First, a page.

If ecologically minded citizens in Sturgeon Bay get their way, the future of the city will, literally, be for the birds.
At a recent meeting, the Sturgeon Bay Parks and Recreation Committee heard input and agreed to work toward fulfilling the criteria necessary to receive designation as one of Wisconsin’s Bird Cities. The city expects to submit its application in late fall. If accepted, it will join other Bird City communities around the state that are creating environments friendly to breeding, wintering and migrating birds.
Bird City Wisconsin was organized in 2009 under the auspices of the Milwaukee Audubon Society and the first Bird City was recognized in 2010. The program has since grown to nearly 100 communities that have collectively completed more than 1,000 actions to benefit birds. Bryan Lenz, director of Bird City Wisconsin, was on hand to award the state’s newest designation to Washington Island at the 10th Annual Washington Island Bird Festival on June 4.
In order to qualify for Bird City designation, communities must fulfill at least seven of 22 possible criteria that fall into categories such as public education, community forest management and protection of habitat. Activities that a community might engage in to benefit birds include managing green space, erecting nesting structures, using native plants and reducing threats like collisions and run-ins with feral and domestic cats. They must also adopt an official resolution to celebrate International Migratory Bird Day each year, generally observed the second Saturday in May.
Lenz explains there are as many models for reaching designation as there are communities participating.
“Some begin with a single individual. Others are the work of nature centers or Audubon chapters or are at the urging of a city planner or a local land trust. Each community meets the initial requirements in its own way. Typically, they take something they’re already doing and make it better or incorporate bird-friendly practices into items on their work plans.”
Once they’ve received designation, Lenz notes that many communities appreciate the results they see and go on to meet more or all of the 22 standards. A second tier designation, High Flyers, is available to those communities that show an even greater commitment to the Bird City program.
Kelly Catarozoli, city council representative on the Parks and Recreation Committee, asked that the Bird City discussion be added to the agenda after learning of a citizen post in the Suggestion Box on the Center Line Community Forum’s website (centerlineforum.org).
The Suggestion Box is, according to the website, a “repository of ideas provided by citizens who love Sturgeon Bay!” The tool is open to everyone and posts are shared on a regular basis with city staff and elected officials.
According to Catarozoli, “The Bird City program is a positive, happy thing for the city to be involved in. Birding is enjoyed by people of all ages and bird refuges can be created in areas as small as a backyard or as large as a nature preserve.”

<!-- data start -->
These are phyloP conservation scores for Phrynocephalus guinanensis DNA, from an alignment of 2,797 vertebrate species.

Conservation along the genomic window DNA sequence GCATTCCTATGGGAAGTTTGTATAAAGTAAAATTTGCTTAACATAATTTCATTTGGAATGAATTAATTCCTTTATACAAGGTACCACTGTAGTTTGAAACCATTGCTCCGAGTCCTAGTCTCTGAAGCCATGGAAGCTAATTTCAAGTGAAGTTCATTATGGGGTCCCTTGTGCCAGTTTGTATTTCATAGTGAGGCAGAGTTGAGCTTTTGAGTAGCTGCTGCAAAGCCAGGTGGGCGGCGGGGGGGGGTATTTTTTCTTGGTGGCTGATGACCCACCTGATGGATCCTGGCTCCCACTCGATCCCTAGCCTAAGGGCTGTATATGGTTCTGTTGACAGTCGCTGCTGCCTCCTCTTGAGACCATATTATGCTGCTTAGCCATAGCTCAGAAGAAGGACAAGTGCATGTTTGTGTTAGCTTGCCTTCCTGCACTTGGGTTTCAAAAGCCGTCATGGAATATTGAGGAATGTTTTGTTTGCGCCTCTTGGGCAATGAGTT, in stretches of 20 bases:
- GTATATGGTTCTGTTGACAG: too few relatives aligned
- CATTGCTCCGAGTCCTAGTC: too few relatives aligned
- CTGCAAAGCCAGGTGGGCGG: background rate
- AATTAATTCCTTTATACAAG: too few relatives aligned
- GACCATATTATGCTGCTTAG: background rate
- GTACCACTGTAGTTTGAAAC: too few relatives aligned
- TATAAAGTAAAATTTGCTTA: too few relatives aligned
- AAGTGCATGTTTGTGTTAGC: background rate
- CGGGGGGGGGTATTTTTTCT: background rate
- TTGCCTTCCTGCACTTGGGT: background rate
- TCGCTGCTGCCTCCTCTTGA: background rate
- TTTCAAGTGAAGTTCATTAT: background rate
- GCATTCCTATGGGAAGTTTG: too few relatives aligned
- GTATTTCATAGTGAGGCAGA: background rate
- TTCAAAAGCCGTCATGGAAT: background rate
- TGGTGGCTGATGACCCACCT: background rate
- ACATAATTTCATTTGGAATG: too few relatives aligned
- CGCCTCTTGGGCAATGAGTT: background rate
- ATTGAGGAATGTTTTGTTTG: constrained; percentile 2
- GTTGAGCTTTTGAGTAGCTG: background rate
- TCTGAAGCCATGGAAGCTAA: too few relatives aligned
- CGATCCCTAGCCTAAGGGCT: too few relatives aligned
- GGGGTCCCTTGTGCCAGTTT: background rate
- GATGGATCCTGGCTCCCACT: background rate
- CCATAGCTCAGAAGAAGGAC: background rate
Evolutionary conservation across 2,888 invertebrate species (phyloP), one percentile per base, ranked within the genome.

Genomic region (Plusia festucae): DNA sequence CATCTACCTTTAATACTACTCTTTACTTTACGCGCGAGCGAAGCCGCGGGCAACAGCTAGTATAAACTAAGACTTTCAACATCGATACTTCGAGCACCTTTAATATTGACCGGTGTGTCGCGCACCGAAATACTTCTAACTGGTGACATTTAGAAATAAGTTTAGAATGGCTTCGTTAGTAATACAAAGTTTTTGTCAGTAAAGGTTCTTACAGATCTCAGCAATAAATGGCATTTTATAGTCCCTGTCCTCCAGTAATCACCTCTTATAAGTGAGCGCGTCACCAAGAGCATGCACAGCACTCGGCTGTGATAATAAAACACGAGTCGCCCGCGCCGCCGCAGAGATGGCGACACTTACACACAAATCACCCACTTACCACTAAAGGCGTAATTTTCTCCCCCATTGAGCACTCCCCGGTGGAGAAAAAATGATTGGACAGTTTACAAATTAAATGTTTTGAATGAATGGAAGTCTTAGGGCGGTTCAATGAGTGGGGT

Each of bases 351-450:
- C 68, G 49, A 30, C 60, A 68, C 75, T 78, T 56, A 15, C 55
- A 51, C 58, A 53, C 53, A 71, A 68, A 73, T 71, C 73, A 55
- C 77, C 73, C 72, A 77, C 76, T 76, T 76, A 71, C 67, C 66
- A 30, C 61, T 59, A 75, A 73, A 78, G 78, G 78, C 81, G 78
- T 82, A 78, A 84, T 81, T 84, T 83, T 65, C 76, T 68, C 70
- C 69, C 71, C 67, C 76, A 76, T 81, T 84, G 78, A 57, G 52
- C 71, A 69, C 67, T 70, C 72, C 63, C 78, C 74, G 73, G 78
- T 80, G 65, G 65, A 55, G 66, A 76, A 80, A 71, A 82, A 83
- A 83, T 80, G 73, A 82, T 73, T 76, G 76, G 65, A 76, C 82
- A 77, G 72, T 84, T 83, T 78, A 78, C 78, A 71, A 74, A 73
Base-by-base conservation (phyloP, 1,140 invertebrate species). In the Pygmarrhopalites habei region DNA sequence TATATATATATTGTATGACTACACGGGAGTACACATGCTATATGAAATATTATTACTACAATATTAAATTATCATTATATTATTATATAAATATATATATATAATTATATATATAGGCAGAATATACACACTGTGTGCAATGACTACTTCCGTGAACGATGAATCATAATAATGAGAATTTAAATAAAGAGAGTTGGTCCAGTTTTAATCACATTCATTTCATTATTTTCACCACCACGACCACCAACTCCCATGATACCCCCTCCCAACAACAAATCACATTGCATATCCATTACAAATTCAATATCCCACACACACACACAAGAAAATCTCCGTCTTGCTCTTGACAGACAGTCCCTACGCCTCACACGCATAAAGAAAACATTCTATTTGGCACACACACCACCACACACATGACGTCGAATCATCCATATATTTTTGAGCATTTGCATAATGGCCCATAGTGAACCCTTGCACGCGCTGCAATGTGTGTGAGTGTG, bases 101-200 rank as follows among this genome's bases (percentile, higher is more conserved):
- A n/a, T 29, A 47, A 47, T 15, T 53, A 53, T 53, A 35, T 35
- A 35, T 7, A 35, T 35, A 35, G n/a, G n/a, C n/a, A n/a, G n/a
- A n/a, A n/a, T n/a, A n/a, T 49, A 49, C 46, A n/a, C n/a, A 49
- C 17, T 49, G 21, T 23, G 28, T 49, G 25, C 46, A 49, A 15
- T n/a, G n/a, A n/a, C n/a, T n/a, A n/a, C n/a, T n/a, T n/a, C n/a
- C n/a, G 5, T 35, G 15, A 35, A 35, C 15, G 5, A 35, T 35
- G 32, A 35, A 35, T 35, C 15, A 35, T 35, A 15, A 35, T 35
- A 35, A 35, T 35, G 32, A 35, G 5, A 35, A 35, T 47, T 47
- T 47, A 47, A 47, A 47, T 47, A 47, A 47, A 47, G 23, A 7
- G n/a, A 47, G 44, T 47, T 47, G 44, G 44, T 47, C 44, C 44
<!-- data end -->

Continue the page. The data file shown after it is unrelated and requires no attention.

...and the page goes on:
Catarozoli has created a sanctuary in her own backyard and says, “It’s really fun, the more you get into it.” She points out that birding is a national pastime that’s growing.
Among its “Top 10 Reasons to Become a Bird City,” Bird City Wisconsin sites community pride, an enhanced conservation reputation, a healthy ecosystem, dollars saved on insect control and dollars earned through tourism.
Municipal Services Director Bob Bordeau agrees. “Providing habitat for migratory and year-round birds is good for wildlife and for the people who live in bird-friendly communities. It’s something we need to be part of.”
The City of Sturgeon Bay has participated in the Tree City program (the model Bird City was built on) since the early 1990s. It recently also became part of Playful City USA, a program that encourages active recreational opportunities for children.
Much of the Bird City Wisconsin criteria centers on creating, restoring and sustaining bird habitat.
Jodi Milske, land restoration specialist of the Door County Land Trust, attended the recent Parks and Recreation Committee meeting. She explained why birds are considered “indicator species”: “They indicate healthy ecosystems as they respond quickly to improvements in habitat.”
She noted that the Land Trust’s 445-acre Sturgeon Bay Ship Canal Nature Preserve is “quite a prize to have within the city limits. Because the preserve is located on Lake Michigan and contains a wetland complex, it qualifies as some of the most important bird habitat on the Door Peninsula.”
The Land Trust conducts annual bird surveys at the public preserve and recently received a federal grant to extend its habitat restoration efforts there. “Migrating birds crossing large bodies of water need quality wooded shoreline in which to rest and refuel. The Sturgeon Bay Ship Canal Preserve is perfect for that.”
Other Door County municipalities already designated as Bird Cities include the Village of Ephraim, the Village of Egg Harbor, the Town of Baileys Harbor, the County of Door and the Town of Washington. Bird City communities receive street signs with the Bird City Wisconsin logo, a Bird City Wisconsin flag, a page devoted to its efforts on the Bird City Wisconsin website (birdcitywisconsin.org) and a plaque noting its achievement.